It’s pretty clear that the Calgary Real Estate market is going through a change and discovering what it’s “new normal” will be as we come out of the downturn. After years of rapid construction, particularly with condominium buildings,
we’renow faced with the highest number of unsold condos on the market since 2001 . While this excess of available product clearly demonstrates the type of downturn economy Calgary has experienced, we want to draw attention the new trends developing because of the excess product on the market.
In particular, there are four main trends that show how the market is reshaping itself on a larger scale and how condo boards and residents can adapt for a more positive condo living experience.
With the change in the economy over the past few years, along with the amount of empty condo units on the market, developers are now building smaller condo buildings. For instance, instead of developing a condominium with 20 units, a developer may now only build a condo with six or eight units.
While the developer is still responsible for registering the condo building corporation through Alberta Land Titles, the potential buyers of these smaller condominiums will have to have more conversations around how to run their building in a cost effective manner. For instance, in a building with twelve or fewer units, it is not necessary to have a third party conduct a Reserve Fund Study, therefore, the unit owners need to determine how they’ll conduct the study in an objective manner to ensure the proper lifecycle of the building. Living in a smaller condo building introduces different options for running the building, including whether it makes sense to have a condo management company, such as Catalyst, support the running of the building or if the owners of the units in the building can manage the ins and outs of condo life.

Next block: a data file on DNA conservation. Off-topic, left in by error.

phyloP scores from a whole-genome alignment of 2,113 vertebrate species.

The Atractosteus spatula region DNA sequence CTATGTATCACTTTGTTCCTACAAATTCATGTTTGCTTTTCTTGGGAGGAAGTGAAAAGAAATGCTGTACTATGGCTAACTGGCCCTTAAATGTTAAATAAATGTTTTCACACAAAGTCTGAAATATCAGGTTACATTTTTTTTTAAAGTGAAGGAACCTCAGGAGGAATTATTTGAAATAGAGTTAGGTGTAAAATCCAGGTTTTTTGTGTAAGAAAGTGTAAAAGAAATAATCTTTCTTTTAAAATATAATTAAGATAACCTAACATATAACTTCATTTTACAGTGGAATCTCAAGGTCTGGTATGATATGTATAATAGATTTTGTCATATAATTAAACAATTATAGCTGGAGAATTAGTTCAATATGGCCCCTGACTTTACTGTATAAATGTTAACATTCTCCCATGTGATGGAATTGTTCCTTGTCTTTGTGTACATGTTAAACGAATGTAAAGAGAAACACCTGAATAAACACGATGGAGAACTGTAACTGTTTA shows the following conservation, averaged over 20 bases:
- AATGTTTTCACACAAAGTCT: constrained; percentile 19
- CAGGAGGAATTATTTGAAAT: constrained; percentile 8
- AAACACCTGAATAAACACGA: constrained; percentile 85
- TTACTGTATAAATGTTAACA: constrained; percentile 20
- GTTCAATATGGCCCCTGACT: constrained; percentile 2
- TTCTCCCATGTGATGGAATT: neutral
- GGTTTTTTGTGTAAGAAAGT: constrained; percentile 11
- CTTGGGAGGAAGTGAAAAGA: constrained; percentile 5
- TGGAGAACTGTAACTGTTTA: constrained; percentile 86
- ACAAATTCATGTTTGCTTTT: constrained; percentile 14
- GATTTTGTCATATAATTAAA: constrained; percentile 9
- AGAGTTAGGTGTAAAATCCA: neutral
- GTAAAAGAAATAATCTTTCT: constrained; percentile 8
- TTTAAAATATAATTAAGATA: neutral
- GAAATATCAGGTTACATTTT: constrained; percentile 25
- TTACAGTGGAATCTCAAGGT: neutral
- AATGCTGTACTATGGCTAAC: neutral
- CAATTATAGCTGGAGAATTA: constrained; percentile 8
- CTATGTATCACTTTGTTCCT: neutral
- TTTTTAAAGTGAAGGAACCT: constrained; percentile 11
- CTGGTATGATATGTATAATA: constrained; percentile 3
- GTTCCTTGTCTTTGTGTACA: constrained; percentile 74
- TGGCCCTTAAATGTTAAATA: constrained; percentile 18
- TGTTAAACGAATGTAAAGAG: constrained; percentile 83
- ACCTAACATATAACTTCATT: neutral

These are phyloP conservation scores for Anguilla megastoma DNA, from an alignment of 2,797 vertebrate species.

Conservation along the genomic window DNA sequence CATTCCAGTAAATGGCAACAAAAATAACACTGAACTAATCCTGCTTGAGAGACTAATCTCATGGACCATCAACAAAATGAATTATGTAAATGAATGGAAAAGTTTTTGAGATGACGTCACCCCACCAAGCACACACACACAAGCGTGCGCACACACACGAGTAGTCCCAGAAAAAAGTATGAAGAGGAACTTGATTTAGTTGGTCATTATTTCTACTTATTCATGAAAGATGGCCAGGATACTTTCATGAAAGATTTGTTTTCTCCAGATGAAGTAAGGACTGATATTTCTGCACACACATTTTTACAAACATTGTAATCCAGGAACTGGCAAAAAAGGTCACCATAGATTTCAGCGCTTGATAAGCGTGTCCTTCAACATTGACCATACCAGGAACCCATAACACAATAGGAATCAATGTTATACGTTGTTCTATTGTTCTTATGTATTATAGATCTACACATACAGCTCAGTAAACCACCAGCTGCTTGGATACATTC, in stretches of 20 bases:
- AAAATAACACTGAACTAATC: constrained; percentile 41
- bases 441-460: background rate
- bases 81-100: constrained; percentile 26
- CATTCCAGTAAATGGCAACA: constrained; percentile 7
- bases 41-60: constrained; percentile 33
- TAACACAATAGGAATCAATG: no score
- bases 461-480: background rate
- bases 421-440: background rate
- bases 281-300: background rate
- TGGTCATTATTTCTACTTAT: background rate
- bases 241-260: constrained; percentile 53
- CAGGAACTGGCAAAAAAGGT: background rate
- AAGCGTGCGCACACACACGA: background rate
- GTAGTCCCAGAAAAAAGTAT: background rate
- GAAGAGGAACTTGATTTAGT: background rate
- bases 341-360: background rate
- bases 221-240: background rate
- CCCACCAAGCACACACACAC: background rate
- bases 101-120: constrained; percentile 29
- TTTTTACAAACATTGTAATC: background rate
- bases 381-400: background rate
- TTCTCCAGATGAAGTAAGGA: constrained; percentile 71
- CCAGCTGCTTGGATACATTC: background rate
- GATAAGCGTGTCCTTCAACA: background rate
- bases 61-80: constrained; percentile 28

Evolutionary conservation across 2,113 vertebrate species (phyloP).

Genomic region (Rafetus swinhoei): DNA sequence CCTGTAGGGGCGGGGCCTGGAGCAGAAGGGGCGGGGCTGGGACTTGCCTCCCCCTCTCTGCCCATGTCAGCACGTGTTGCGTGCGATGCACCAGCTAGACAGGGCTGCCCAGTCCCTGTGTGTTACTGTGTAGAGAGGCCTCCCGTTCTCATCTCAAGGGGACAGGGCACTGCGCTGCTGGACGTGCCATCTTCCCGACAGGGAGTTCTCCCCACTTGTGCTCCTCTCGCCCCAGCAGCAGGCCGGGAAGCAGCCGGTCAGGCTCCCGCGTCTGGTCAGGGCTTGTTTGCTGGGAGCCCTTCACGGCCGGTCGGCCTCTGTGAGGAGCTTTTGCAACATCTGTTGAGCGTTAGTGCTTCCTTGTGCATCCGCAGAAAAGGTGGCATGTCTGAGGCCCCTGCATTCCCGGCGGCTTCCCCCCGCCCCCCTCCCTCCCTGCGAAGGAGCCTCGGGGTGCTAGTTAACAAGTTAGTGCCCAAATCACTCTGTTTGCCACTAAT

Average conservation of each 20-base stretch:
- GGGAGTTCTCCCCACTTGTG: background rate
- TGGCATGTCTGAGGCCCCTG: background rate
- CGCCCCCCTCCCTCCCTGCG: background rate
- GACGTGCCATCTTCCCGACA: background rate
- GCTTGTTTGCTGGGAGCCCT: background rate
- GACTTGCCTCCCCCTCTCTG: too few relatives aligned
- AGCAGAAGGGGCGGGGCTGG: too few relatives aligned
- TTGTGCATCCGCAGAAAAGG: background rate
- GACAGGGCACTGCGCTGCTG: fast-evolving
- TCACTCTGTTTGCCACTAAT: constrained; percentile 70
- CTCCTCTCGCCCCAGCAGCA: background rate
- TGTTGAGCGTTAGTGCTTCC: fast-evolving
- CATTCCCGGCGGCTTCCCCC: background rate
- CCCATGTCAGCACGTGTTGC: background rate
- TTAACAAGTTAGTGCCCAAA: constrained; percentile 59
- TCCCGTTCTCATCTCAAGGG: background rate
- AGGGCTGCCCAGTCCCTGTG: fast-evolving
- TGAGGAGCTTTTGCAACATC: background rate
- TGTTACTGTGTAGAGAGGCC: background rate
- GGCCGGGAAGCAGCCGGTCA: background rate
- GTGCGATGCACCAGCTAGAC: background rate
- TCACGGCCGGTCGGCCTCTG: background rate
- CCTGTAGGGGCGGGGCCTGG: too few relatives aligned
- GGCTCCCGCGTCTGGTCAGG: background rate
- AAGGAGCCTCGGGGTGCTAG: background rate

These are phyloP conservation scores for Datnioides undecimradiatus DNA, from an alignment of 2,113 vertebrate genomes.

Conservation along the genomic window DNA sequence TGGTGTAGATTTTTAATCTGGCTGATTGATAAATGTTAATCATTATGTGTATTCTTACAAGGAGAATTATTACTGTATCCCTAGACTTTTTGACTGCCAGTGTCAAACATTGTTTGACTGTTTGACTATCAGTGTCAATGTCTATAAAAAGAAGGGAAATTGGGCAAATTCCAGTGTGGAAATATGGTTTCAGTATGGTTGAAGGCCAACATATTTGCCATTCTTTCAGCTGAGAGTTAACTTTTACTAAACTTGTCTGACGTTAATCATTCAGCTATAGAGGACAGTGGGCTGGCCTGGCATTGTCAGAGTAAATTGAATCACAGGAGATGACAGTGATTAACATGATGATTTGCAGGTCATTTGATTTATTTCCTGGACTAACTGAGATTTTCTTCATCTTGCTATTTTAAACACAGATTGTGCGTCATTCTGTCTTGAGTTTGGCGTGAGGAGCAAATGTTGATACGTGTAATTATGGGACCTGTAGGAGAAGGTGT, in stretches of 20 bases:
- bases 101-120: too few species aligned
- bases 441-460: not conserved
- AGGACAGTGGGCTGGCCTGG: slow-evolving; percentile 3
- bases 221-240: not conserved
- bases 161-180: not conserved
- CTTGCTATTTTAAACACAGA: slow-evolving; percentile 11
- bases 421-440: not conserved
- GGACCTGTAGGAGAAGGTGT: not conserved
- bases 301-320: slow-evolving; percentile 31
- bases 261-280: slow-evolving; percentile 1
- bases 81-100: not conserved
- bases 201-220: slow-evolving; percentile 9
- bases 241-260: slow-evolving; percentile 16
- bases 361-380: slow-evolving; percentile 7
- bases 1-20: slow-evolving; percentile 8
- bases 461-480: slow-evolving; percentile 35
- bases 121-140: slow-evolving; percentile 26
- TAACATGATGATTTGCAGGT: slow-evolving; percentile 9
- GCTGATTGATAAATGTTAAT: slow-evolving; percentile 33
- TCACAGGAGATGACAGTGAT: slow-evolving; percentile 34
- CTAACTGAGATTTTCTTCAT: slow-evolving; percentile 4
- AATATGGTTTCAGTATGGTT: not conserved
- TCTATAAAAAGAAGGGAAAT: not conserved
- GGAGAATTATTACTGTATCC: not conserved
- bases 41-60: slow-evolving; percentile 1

During the Calgary boom throughout the 2007 – 2010 period, condo developments went up fast. With a number of these buildings now hitting the 10-year mark, corners that were cut in the development phase are making themselves known. With these discoveries appearing, more new condo developments are completing a technical audit which is an engineering report that addresses building deficiencies in new builds. This should typically take place as soon as the condo developer hands over the building to the condo board, after they’ve had an AGM.
As a technical audit can be an 8 – 12 week process, it’s recommended that they are completed as soon as possible to ensure all information is collected and issues addressed before the New Home Warranty expiration date. If done within this 8 – 12 week period, your condo board can submit the findings of the audit to the developer, who should correct these issues prior to them becoming a bigger, more costly headache, which can impact condo values.
It’s important to note that there will ALWAYS be deficiencies as no build comes out without zero deficiencies. The technical audit is to be done simply to identify CRITICAL deficiencies that go beyond cosmetic.
Over the next few years, it will be interesting to see what trends continue, along with the changes that are made to the Condominium Property Act based on the engagement survey feedback. Truthfully, we find this an exciting time to be in the condo industry, seeing how Acts are being changed to better protect condo unit owners and boards, thus raising the standards of the entire industry. If you see any new trends and are keen to share, join the conversation at Alberta Condo Owners for Change or contact Catalyst as we’re always looking for different points of views and input!